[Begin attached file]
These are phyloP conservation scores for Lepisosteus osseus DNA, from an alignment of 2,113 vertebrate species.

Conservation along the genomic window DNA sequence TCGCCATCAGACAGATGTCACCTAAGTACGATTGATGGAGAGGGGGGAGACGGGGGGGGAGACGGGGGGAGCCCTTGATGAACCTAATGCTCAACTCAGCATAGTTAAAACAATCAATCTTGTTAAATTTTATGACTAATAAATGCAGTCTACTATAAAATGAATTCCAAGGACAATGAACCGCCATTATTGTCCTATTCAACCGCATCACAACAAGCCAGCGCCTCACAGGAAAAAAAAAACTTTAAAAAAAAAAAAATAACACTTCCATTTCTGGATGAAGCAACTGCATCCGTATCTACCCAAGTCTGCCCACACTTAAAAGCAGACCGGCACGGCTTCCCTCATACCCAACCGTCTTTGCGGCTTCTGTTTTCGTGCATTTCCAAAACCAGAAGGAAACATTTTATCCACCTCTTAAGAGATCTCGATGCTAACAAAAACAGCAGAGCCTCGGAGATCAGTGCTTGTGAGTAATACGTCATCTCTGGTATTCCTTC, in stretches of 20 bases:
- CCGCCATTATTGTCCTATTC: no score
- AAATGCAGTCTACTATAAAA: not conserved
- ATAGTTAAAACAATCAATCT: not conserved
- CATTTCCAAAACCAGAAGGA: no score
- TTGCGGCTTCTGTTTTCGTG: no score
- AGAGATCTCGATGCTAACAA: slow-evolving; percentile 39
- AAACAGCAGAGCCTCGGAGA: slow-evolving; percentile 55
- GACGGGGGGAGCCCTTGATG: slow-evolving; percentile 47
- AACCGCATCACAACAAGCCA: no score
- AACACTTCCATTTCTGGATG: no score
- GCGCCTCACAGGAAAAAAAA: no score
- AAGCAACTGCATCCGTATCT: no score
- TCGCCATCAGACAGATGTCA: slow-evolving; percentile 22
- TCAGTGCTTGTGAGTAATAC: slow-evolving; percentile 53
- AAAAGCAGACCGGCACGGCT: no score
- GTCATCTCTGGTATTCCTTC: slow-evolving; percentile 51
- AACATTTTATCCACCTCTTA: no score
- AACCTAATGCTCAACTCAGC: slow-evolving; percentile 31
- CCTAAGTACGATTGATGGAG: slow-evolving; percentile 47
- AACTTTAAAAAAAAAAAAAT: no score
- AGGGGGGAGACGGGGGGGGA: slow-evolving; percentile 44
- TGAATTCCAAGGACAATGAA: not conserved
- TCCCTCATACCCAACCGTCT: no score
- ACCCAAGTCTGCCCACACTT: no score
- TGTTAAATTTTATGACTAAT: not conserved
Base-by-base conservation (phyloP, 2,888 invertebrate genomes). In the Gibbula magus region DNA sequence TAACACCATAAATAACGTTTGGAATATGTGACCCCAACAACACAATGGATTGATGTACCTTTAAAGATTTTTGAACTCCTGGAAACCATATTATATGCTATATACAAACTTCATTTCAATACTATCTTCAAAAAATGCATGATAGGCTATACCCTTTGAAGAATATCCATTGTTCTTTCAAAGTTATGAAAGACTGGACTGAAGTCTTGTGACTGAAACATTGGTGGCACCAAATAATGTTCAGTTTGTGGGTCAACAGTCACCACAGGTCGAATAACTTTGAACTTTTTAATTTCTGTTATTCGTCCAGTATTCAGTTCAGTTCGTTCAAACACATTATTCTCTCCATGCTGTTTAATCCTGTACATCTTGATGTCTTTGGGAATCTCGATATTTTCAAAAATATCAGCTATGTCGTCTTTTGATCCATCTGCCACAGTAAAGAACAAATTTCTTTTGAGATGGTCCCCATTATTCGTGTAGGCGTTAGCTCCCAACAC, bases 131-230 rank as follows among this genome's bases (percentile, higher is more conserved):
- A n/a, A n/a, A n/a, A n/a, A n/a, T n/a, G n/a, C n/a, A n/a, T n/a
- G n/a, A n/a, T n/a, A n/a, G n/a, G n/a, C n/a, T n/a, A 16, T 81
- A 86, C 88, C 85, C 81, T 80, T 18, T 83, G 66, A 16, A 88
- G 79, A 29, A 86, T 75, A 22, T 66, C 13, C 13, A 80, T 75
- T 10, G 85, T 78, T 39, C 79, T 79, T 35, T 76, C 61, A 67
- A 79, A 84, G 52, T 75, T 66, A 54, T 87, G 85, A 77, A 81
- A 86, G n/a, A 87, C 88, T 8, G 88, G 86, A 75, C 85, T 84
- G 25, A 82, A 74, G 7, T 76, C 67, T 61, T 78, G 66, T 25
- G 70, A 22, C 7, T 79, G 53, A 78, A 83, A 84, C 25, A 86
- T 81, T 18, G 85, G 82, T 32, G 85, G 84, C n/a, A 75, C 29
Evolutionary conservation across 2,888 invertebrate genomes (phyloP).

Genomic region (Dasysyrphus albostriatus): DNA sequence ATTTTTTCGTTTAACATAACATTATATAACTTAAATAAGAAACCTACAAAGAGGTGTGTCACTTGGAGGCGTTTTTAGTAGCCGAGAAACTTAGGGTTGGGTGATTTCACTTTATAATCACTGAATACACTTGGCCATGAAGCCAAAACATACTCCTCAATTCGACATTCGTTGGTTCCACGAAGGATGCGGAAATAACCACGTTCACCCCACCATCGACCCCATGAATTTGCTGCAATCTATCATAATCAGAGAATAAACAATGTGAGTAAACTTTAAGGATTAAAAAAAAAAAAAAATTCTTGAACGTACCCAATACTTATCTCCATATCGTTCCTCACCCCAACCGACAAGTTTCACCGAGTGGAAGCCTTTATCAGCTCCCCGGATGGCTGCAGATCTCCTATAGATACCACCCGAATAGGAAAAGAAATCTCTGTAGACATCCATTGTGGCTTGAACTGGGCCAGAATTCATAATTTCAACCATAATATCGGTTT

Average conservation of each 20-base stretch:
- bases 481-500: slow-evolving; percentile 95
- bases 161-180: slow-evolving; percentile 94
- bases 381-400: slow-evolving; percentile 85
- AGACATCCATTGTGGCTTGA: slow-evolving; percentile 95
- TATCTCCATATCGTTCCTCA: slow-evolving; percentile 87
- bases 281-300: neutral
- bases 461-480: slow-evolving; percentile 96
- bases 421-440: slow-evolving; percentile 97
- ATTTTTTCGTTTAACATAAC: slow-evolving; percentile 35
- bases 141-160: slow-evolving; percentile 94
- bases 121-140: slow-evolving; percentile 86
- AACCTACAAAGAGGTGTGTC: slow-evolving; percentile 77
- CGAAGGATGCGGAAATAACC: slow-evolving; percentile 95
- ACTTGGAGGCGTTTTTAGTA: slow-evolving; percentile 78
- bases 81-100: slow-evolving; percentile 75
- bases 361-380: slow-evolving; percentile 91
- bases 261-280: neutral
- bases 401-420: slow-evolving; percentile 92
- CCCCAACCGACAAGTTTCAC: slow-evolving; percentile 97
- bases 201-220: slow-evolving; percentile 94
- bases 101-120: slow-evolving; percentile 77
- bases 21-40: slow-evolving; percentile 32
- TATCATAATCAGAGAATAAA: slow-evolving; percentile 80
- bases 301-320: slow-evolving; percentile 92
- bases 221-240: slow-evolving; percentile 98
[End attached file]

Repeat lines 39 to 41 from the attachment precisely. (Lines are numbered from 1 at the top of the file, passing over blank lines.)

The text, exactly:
Evolutionary conservation across 2,888 invertebrate genomes (phyloP).

Genomic region (Dasysyrphus albostriatus): DNA sequence ATTTTTTCGTTTAACATAACATTATATAACTTAAATAAGAAACCTACAAAGAGGTGTGTCACTTGGAGGCGTTTTTAGTAGCCGAGAAACTTAGGGTTGGGTGATTTCACTTTATAATCACTGAATACACTTGGCCATGAAGCCAAAACATACTCCTCAATTCGACATTCGTTGGTTCCACGAAGGATGCGGAAATAACCACGTTCACCCCACCATCGACCCCATGAATTTGCTGCAATCTATCATAATCAGAGAATAAACAATGTGAGTAAACTTTAAGGATTAAAAAAAAAAAAAAATTCTTGAACGTACCCAATACTTATCTCCATATCGTTCCTCACCCCAACCGACAAGTTTCACCGAGTGGAAGCCTTTATCAGCTCCCCGGATGGCTGCAGATCTCCTATAGATACCACCCGAATAGGAAAAGAAATCTCTGTAGACATCCATTGTGGCTTGAACTGGGCCAGAATTCATAATTTCAACCATAATATCGGTTT

Average conservation of each 20-base stretch: